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A Jehovah’s Witness meeting hall.John Lehmann/The Globe and Mail

The Supreme Court of Canada has abruptly dismissed the appeal of a British Columbia man who tried to circumcise his four-year-old son on his kitchen floor with a carpet-cutting blade.

The boy needed corrective surgery to repair the damage from the botched procedure.

In a 7-0 ruling from the bench, the justices upheld a Court of Appeal ruling convicting the man of aggravated assault and assault with a weapon.

The man, identified only as DJW, was convicted at trial in October 2009 of criminal negligence causing bodily harm and acquitted on the two assault charges.

The appeal court restored convictions on the assault counts and stayed the negligence charge, conditional on the conviction for aggravated assault.

The man's appeal to the Supreme Court sought to have the assault charges thrown out again, but the justices dismissed the case from the bench, saying their reasons would be available in 48 hours.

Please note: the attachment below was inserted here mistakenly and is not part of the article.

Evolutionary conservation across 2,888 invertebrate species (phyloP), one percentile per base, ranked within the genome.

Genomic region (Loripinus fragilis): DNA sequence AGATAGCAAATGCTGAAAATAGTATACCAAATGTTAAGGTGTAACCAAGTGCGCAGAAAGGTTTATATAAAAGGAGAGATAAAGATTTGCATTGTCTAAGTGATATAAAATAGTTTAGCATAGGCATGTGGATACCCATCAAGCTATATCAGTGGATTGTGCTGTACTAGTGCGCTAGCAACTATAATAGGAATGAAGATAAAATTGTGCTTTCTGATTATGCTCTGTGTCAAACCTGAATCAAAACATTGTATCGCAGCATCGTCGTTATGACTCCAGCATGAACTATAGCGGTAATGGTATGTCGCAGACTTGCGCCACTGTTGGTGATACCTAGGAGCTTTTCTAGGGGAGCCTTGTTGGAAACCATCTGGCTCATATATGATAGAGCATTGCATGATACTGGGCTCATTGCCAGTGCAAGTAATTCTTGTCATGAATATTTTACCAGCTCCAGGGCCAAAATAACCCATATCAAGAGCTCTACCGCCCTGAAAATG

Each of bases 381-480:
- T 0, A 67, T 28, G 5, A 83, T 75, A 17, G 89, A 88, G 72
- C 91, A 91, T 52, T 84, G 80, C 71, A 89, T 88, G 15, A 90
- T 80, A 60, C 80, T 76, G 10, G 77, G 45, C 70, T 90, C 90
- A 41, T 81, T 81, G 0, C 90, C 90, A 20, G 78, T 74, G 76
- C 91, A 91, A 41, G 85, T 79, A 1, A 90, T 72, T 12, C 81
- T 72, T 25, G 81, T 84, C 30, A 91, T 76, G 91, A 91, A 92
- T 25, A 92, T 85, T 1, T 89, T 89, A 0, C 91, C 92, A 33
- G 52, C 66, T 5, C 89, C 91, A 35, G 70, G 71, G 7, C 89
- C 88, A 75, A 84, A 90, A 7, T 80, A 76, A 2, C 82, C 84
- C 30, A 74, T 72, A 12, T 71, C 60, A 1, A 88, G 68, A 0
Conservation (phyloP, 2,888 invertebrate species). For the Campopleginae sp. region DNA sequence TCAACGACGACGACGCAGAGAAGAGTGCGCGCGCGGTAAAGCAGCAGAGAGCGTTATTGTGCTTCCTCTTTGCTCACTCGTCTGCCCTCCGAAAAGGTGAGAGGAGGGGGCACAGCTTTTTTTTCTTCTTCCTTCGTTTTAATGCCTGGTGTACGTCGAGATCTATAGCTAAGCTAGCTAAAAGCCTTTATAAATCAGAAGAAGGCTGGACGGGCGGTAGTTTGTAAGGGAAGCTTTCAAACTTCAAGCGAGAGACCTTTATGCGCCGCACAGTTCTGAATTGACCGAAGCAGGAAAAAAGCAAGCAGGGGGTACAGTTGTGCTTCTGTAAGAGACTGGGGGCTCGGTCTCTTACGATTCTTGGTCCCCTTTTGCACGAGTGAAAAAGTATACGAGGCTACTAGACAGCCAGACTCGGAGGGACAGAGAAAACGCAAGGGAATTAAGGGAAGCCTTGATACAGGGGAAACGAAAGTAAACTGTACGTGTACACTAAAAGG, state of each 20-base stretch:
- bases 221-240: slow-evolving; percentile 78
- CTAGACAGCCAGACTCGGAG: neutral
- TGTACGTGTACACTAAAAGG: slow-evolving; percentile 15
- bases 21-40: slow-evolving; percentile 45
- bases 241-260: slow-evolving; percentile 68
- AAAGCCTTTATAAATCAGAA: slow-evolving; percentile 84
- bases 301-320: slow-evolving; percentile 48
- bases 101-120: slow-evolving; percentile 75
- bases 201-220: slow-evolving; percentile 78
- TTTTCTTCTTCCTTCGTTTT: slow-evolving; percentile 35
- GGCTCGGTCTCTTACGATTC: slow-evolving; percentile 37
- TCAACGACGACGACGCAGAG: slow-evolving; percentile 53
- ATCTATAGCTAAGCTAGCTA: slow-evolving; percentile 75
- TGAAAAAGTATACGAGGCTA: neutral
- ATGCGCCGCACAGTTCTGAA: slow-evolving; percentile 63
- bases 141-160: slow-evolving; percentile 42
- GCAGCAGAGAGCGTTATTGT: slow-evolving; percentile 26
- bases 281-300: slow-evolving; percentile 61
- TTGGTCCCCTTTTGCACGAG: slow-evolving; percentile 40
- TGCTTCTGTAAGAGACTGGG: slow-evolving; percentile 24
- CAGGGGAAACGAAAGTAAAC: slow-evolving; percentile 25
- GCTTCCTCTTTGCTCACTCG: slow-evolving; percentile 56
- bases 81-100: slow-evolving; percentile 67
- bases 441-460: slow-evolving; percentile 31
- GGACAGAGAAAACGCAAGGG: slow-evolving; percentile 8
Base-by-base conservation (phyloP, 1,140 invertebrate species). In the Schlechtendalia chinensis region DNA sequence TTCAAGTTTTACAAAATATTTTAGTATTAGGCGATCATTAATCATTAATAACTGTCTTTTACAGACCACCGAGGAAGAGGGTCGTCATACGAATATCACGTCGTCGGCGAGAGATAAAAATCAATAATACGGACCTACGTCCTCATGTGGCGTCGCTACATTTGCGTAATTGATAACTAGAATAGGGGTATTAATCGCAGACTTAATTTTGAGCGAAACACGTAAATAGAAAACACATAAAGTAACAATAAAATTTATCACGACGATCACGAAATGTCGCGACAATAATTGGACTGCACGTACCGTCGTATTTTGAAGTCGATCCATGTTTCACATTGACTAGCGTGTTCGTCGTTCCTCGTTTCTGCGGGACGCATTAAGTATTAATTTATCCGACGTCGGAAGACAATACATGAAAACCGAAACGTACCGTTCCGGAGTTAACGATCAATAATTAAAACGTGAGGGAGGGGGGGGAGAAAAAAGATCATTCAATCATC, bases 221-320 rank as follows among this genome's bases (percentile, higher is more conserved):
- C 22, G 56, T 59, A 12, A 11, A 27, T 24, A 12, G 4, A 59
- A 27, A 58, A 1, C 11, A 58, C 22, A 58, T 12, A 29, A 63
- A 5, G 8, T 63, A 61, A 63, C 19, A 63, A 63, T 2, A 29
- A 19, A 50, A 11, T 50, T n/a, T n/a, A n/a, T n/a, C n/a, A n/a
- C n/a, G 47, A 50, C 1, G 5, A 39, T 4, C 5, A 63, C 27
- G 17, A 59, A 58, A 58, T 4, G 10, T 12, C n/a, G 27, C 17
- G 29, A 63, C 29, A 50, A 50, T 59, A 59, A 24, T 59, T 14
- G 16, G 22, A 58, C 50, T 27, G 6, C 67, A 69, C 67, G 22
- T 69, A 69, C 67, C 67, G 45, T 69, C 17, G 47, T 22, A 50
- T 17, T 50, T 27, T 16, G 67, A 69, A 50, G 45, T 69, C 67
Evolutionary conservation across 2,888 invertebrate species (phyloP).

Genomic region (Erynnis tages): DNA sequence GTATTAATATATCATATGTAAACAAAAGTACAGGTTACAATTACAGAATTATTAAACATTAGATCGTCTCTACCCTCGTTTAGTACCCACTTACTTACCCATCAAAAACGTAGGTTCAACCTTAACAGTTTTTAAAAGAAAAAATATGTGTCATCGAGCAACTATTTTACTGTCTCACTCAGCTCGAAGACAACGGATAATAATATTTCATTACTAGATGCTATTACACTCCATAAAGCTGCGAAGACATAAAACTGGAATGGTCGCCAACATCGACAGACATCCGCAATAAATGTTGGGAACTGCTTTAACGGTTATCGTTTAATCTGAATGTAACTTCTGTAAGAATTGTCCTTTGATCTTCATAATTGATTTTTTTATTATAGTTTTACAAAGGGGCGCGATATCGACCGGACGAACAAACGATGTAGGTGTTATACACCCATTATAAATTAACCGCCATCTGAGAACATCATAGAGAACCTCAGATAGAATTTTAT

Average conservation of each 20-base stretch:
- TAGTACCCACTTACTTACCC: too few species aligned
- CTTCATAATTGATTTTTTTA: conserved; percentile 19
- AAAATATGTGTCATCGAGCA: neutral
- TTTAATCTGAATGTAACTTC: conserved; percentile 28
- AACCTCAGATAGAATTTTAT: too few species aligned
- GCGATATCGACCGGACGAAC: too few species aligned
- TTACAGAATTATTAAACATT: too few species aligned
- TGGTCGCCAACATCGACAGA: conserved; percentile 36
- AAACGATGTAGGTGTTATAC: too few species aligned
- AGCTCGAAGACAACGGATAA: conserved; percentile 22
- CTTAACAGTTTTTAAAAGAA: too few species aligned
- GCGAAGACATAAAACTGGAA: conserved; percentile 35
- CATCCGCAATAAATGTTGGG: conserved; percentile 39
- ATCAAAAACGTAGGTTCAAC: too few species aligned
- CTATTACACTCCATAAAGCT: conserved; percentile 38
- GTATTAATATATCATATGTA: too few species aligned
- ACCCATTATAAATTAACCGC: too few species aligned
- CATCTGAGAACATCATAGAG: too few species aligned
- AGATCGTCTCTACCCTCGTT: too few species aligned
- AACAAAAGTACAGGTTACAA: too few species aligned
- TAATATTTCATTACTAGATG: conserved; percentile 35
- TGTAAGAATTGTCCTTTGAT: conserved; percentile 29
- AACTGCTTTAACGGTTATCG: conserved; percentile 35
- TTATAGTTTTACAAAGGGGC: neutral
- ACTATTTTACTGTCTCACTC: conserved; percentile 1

The original trial was told the man felt his religious beliefs required that his son be circumcised. Doctors advised him to wait until the child was older and stronger before performing the procedure.

In its factum on the case, the Crown dismissed the religious reasoning.

"This is a case about child abuse," the Crown argued. "This is not a case about the applicant's religious freedom or circumcision generally."

DJW's lawyer argued that the man took safety precautions, including extensive research on the topic of circumcision.

"The appellant's actions were performed with reasonable cause ... and without intent to assault or in any way harm his son," the factum said.

The trial judge found the kitchen was not a sanitary place for a surgical procedure, that the blade used wasn't as sharp as a surgical instrument and it was inappropriate to use a veterinary product to try and staunch the bleeding from the boy's partly severed foreskin.

DJW's religious background was as a Jehovah's Witness, although he was "disfellowshipped" by his family and the church. The Crown said his religious education and associations later led him to believe that male circumcision was a covenant with God.

He attempted to circumcise himself in 2005 and could not stop the bleeding. He had to go to an emergency room where a doctor sutured the wound.

His name is under a publication ban to protect the child's identity.

This content appears as provided to The Globe by the originating wire service. It has not been edited by Globe staff.

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